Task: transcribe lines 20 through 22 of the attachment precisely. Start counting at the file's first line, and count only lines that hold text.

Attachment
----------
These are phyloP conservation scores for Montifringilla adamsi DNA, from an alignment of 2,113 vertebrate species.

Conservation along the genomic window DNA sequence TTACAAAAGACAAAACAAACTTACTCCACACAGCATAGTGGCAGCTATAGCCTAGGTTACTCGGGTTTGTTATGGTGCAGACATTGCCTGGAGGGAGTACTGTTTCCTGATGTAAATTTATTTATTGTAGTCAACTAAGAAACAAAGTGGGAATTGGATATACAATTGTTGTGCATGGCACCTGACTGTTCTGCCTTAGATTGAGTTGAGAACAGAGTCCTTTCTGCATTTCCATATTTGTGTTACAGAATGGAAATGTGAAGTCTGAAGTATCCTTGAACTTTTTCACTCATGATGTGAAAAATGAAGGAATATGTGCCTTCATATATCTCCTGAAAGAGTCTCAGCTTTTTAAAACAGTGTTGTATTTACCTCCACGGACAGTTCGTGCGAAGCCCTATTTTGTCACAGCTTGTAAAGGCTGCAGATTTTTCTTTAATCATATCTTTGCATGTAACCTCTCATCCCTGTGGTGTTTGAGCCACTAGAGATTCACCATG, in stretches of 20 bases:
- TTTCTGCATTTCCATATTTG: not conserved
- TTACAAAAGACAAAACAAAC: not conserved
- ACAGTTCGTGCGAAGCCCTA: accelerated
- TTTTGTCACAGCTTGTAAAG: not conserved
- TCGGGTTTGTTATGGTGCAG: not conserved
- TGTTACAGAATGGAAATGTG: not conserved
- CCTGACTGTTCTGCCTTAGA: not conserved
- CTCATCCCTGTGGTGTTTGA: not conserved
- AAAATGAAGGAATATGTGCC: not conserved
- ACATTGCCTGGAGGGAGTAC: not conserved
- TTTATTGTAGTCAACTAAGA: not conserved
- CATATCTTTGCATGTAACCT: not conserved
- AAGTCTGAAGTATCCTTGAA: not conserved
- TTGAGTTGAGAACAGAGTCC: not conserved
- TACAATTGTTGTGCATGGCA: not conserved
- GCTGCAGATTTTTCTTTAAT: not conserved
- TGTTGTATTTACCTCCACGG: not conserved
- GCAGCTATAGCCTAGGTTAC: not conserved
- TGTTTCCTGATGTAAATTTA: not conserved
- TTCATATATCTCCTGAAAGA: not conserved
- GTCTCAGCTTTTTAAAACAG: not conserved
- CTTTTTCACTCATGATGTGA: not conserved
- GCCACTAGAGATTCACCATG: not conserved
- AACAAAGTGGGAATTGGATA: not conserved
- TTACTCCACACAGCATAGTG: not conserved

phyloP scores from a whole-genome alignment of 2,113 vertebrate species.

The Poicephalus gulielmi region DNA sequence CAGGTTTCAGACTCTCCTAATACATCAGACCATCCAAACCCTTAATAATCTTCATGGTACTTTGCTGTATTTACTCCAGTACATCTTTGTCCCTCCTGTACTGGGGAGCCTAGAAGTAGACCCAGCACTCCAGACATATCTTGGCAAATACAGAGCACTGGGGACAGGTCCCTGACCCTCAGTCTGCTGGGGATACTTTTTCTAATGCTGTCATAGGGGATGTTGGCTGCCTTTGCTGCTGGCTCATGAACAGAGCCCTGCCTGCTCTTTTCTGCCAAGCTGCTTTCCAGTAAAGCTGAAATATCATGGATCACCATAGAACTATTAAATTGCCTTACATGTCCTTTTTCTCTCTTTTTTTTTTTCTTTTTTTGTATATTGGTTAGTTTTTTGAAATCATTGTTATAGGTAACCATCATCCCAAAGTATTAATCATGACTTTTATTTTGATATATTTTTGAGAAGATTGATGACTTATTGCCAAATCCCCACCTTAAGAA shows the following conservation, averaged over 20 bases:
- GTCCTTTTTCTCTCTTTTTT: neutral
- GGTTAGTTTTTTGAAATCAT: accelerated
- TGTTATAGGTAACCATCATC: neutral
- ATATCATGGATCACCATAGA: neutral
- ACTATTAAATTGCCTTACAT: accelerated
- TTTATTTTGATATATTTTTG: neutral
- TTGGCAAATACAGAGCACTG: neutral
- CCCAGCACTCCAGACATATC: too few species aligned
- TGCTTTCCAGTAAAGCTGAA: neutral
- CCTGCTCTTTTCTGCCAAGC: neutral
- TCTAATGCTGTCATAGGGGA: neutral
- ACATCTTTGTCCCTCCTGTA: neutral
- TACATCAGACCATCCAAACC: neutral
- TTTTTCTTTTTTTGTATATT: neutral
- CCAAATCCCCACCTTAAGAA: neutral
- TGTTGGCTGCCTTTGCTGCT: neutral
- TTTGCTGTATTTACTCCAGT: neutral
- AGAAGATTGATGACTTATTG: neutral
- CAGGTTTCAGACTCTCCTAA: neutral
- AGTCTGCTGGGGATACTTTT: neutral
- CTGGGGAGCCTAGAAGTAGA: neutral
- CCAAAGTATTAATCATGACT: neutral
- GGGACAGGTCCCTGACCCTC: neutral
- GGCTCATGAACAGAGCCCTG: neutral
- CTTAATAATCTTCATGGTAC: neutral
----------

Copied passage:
- GCAGCTATAGCCTAGGTTAC: not conserved
- TGTTTCCTGATGTAAATTTA: not conserved
- TTCATATATCTCCTGAAAGA: not conserved